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LTspice: plotting the integral of a waveform

Discussion in 'Homework Help' started by mikewax, Nov 9, 2016.

  1. mikewax

    mikewax Member

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    THANX guys for ur assistance with my spice problems :)

    now i've made and plotted a working circuit, a DC buck convertor, with LTspice and started tweaking it around. But one of the traces on my plot shows a math function that is not producing the right #s and i can't figure out why. The current thru R1 is supposed to be equal to the instantaneous average of the current through V2.
    The equation for V is the integral of the (green) current thru V2, summed over a Δt of 22u, divided by 22u. So the white trace at the top is supposed to be parallel with the green one underneath. And at the beginning, it is. But the deviation looks very linear, like there's some kind of bias goin on in B1. I have zoomed in systematically at each 10ms interval and compared the average of the two traces. the top one is definitely deviating and has the wrong slope. anyone know what the problem could be?

    buck.jpg
     

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  2. alec_t

    alec_t Well-Known Member Most Helpful Member

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    Your formula for B1 is incorrect. Try this instead:
    v=-idt(i(v2)+delay(i(v2),22u))/44u
     
  3. Les Jones

    Les Jones Well-Known Member

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    A 10 mF (10000 uf) capacitor looks a very large value on the output of a switching regulator.

    Les.
     
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  4. dave

    Dave New Member

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  5. mikewax

    mikewax Member

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    no that didn't work either. it just gave the same results divided by 2. something must be wrong with my equation but god knows what.
     
  6. mikewax

    mikewax Member

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    yeah that's because the purpose of the circuit is to charge a supercap.
     
  7. alec_t

    alec_t Well-Known Member Most Helpful Member

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    It works for me. Did you notice the sign change?
     
  8. mikewax

    mikewax Member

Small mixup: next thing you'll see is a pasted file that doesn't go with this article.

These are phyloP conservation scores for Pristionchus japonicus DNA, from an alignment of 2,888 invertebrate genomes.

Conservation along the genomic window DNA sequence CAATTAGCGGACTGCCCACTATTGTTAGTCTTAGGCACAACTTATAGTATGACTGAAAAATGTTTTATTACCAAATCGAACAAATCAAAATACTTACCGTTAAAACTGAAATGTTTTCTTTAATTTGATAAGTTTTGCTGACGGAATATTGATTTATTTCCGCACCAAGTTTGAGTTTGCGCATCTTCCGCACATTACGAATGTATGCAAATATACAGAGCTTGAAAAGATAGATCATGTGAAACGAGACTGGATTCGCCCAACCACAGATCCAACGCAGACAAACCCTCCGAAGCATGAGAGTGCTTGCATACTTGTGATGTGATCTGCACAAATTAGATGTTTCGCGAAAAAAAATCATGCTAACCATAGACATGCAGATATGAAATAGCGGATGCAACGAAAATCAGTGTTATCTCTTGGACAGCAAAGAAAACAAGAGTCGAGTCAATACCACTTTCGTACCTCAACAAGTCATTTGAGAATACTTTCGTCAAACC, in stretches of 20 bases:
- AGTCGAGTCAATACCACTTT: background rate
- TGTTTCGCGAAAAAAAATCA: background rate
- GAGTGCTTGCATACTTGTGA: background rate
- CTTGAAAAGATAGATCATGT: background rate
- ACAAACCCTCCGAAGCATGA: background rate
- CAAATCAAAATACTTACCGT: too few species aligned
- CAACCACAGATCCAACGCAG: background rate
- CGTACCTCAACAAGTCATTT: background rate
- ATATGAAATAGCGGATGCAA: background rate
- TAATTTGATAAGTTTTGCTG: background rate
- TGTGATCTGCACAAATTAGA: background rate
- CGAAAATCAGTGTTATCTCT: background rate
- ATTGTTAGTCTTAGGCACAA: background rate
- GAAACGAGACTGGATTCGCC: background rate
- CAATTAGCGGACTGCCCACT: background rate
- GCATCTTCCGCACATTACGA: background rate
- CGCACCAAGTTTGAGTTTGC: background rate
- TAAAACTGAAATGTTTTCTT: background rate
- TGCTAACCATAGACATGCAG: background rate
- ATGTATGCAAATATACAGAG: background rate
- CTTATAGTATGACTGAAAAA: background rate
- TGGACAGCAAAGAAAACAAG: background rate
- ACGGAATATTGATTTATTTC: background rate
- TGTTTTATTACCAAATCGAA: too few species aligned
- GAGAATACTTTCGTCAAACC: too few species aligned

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    well i don't know what i'm not seeing, because when i use the formula for B1, V = -idt(I(V2) + delay(I(V2), 10u))/20u, what i'm getting is this:
    buck.jpg
    and the numbers show the same thing:
    avi1: AVG(i(v2))=-0.00927139 FROM 0.01 TO 0.0101 <--- 10ms
    avr1: i(r1)=23.9429 at 0.01 <-----V = -idt(I(V2) + delay(I(V2), 10u))/20u
    avi2: AVG(i(v2))=-0.00904411 FROM 0.02 TO 0.0201 <--- 20ms
    avr2: i(r1)=33.2628 at 0.02
    avi3: AVG(i(v2))=-0.00918508 FROM 0.03 TO 0.0301 <--- 30ms
    avr3: i(r1)=42.5975 at 0.03

    when i use this formula for B1, V = idt(I(V2) - delay(I(V2), 10u))/10u, i get this:
    buck.jpg
    which looks fairly accurate at a scale of 40ms, but at 400ms, it looks like this:
    buck.jpg

    so neither formula seems to be giving the average of the curve for the current I(V2) which is what i need to be able to do the circuit. it seems like such a simple thing, a basic integral. but it just ain't workin.
    thanx alec
     
  9. ericgibbs

    ericgibbs Well-Known Member Most Helpful Member

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    hi Mike,
    Its an accumulation of transient tolerance errors in the LTS maths, to demonstrate the effect of these tolerances try changing Trtol [ Transient error tolerance] in LTS Tools.

    The Default value is 1, try 7, you will see that I(R1) curve error is an an artefact of the LTS maths.

    Why are you charging a super cap in this way.?

    E
     
  10. alec_t

    alec_t Well-Known Member Most Helpful Member

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    That's what fooled me. I didn't have the patience to run the sim beyond 40mS :).
     
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  11. alec_t

    alec_t Well-Known Member Most Helpful Member

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    I note that the average obtained using your formula gives wildly different results depending on the value chosen for the sample interval. (Not surprising, since the samples are being taken at non-random instants related to the switching of V1). Change the '10u' to '40u', for example, and see. For a true average value I reckon the formula would be V=idt(I(V2))/time.
     
  12. mikewax

    mikewax Member

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    ok i had to google that. so these transient errors are coming out of my integral equation? and they accumulate? in spite of the fact that the data that i'm integrating over remains essentially constant? when i changed the Trtol to 7 i got this:
    buck.jpg the red line is holding pretty constant at about .009, while my equation just walks away. this **** is over my head.

    i work for a rich tinkerer. He grabbed a webcam, stuck it on a motorized gimbal, and said "this thing plugs into the usb port. every 60 seconds the motor has to run for 1 second at 5v, 800mA. And put limit switches to make it reverse every 200 degrees of rotation"
    right away sir....
     
  13. mikewax

    mikewax Member

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    WOW. you're really on to something. cause when i changed Δt to 40, i got this:
    buck.jpg
    that's WAY better.

    OK i'm gonna keep tweakin the numbers. increasing Δt and Trtol brought the error way down. i don't really understand this, but i'm gonna keep workin n maybe i will.
    THANX fellas. now i can make progress again. :))))))
     

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